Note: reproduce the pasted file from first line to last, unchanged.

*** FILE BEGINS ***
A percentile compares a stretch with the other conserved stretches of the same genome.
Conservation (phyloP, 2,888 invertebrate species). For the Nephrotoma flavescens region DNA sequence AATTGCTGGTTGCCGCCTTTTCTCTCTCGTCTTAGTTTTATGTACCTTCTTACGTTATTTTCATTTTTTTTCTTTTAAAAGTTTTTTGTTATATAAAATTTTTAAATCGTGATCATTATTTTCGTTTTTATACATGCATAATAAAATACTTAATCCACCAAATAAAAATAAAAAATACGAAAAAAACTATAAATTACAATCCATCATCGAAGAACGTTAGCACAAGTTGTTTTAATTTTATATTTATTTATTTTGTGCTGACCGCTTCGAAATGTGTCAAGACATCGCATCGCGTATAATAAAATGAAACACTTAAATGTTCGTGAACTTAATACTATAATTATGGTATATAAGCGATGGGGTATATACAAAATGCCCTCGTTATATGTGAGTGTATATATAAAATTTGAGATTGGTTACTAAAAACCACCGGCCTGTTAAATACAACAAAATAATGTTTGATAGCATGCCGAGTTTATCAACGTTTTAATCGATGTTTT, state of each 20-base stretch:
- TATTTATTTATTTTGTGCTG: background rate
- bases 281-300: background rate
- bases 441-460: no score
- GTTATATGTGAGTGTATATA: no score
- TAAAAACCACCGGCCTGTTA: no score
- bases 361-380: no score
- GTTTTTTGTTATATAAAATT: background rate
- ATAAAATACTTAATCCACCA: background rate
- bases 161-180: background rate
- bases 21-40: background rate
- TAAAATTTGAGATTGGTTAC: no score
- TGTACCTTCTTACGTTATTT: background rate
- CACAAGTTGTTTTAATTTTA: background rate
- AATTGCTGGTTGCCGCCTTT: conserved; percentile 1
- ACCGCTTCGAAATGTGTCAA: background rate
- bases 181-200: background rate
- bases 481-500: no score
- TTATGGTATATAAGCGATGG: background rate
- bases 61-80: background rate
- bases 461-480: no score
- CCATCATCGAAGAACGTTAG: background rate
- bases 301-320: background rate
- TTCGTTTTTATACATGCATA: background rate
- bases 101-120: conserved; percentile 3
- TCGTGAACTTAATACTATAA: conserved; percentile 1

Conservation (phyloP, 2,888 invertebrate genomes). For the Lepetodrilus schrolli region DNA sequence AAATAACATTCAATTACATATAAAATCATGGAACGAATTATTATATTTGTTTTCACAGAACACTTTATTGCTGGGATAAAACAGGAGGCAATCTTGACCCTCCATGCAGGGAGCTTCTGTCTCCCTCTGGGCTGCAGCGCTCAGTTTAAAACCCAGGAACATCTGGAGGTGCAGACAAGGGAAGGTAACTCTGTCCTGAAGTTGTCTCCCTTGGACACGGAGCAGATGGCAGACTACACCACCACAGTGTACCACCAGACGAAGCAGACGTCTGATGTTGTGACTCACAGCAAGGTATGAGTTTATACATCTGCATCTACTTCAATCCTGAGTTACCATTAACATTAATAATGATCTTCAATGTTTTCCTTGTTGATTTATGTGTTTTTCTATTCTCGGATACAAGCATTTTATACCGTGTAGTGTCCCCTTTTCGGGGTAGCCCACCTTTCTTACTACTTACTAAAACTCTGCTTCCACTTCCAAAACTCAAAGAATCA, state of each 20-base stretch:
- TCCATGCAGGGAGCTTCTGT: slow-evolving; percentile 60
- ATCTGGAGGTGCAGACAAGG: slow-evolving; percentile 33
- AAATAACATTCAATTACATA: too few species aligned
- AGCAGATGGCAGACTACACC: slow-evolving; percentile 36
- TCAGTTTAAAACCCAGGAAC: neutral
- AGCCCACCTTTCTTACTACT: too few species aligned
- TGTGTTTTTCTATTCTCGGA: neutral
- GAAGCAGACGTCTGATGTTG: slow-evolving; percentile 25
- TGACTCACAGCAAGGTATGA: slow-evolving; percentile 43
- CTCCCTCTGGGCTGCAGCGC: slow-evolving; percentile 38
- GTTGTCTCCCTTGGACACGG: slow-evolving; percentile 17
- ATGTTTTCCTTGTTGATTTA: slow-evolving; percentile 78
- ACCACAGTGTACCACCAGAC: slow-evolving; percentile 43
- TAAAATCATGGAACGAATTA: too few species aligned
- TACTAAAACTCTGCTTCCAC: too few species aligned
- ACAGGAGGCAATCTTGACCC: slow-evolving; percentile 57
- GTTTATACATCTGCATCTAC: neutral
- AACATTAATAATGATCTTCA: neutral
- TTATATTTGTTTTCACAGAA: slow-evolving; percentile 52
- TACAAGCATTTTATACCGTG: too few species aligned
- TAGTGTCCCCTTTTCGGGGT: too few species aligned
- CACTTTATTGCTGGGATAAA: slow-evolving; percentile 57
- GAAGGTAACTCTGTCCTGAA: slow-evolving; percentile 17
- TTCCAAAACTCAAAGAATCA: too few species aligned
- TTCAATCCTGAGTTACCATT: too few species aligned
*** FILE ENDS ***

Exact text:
A percentile compares a stretch with the other conserved stretches of the same genome.
Conservation (phyloP, 2,888 invertebrate species). For the Nephrotoma flavescens region DNA sequence AATTGCTGGTTGCCGCCTTTTCTCTCTCGTCTTAGTTTTATGTACCTTCTTACGTTATTTTCATTTTTTTTCTTTTAAAAGTTTTTTGTTATATAAAATTTTTAAATCGTGATCATTATTTTCGTTTTTATACATGCATAATAAAATACTTAATCCACCAAATAAAAATAAAAAATACGAAAAAAACTATAAATTACAATCCATCATCGAAGAACGTTAGCACAAGTTGTTTTAATTTTATATTTATTTATTTTGTGCTGACCGCTTCGAAATGTGTCAAGACATCGCATCGCGTATAATAAAATGAAACACTTAAATGTTCGTGAACTTAATACTATAATTATGGTATATAAGCGATGGGGTATATACAAAATGCCCTCGTTATATGTGAGTGTATATATAAAATTTGAGATTGGTTACTAAAAACCACCGGCCTGTTAAATACAACAAAATAATGTTTGATAGCATGCCGAGTTTATCAACGTTTTAATCGATGTTTT, state of each 20-base stretch:
- TATTTATTTATTTTGTGCTG: background rate
- bases 281-300: background rate
- bases 441-460: no score
- GTTATATGTGAGTGTATATA: no score
- TAAAAACCACCGGCCTGTTA: no score
- bases 361-380: no score
- GTTTTTTGTTATATAAAATT: background rate
- ATAAAATACTTAATCCACCA: background rate
- bases 161-180: background rate
- bases 21-40: background rate
- TAAAATTTGAGATTGGTTAC: no score
- TGTACCTTCTTACGTTATTT: background rate
- CACAAGTTGTTTTAATTTTA: background rate
- AATTGCTGGTTGCCGCCTTT: conserved; percentile 1
- ACCGCTTCGAAATGTGTCAA: background rate
- bases 181-200: background rate
- bases 481-500: no score
- TTATGGTATATAAGCGATGG: background rate
- bases 61-80: background rate
- bases 461-480: no score
- CCATCATCGAAGAACGTTAG: background rate
- bases 301-320: background rate
- TTCGTTTTTATACATGCATA: background rate
- bases 101-120: conserved; percentile 3
- TCGTGAACTTAATACTATAA: conserved; percentile 1

Conservation (phyloP, 2,888 invertebrate genomes). For the Lepetodrilus schrolli region DNA sequence AAATAACATTCAATTACATATAAAATCATGGAACGAATTATTATATTTGTTTTCACAGAACACTTTATTGCTGGGATAAAACAGGAGGCAATCTTGACCCTCCATGCAGGGAGCTTCTGTCTCCCTCTGGGCTGCAGCGCTCAGTTTAAAACCCAGGAACATCTGGAGGTGCAGACAAGGGAAGGTAACTCTGTCCTGAAGTTGTCTCCCTTGGACACGGAGCAGATGGCAGACTACACCACCACAGTGTACCACCAGACGAAGCAGACGTCTGATGTTGTGACTCACAGCAAGGTATGAGTTTATACATCTGCATCTACTTCAATCCTGAGTTACCATTAACATTAATAATGATCTTCAATGTTTTCCTTGTTGATTTATGTGTTTTTCTATTCTCGGATACAAGCATTTTATACCGTGTAGTGTCCCCTTTTCGGGGTAGCCCACCTTTCTTACTACTTACTAAAACTCTGCTTCCACTTCCAAAACTCAAAGAATCA, state of each 20-base stretch:
- TCCATGCAGGGAGCTTCTGT: slow-evolving; percentile 60
- ATCTGGAGGTGCAGACAAGG: slow-evolving; percentile 33
- AAATAACATTCAATTACATA: too few species aligned
- AGCAGATGGCAGACTACACC: slow-evolving; percentile 36
- TCAGTTTAAAACCCAGGAAC: neutral
- AGCCCACCTTTCTTACTACT: too few species aligned
- TGTGTTTTTCTATTCTCGGA: neutral
- GAAGCAGACGTCTGATGTTG: slow-evolving; percentile 25
- TGACTCACAGCAAGGTATGA: slow-evolving; percentile 43
- CTCCCTCTGGGCTGCAGCGC: slow-evolving; percentile 38
- GTTGTCTCCCTTGGACACGG: slow-evolving; percentile 17
- ATGTTTTCCTTGTTGATTTA: slow-evolving; percentile 78
- ACCACAGTGTACCACCAGAC: slow-evolving; percentile 43
- TAAAATCATGGAACGAATTA: too few species aligned
- TACTAAAACTCTGCTTCCAC: too few species aligned
- ACAGGAGGCAATCTTGACCC: slow-evolving; percentile 57
- GTTTATACATCTGCATCTAC: neutral
- AACATTAATAATGATCTTCA: neutral
- TTATATTTGTTTTCACAGAA: slow-evolving; percentile 52
- TACAAGCATTTTATACCGTG: too few species aligned
- TAGTGTCCCCTTTTCGGGGT: too few species aligned
- CACTTTATTGCTGGGATAAA: slow-evolving; percentile 57
- GAAGGTAACTCTGTCCTGAA: slow-evolving; percentile 17
- TTCCAAAACTCAAAGAATCA: too few species aligned
- TTCAATCCTGAGTTACCATT: too few species aligned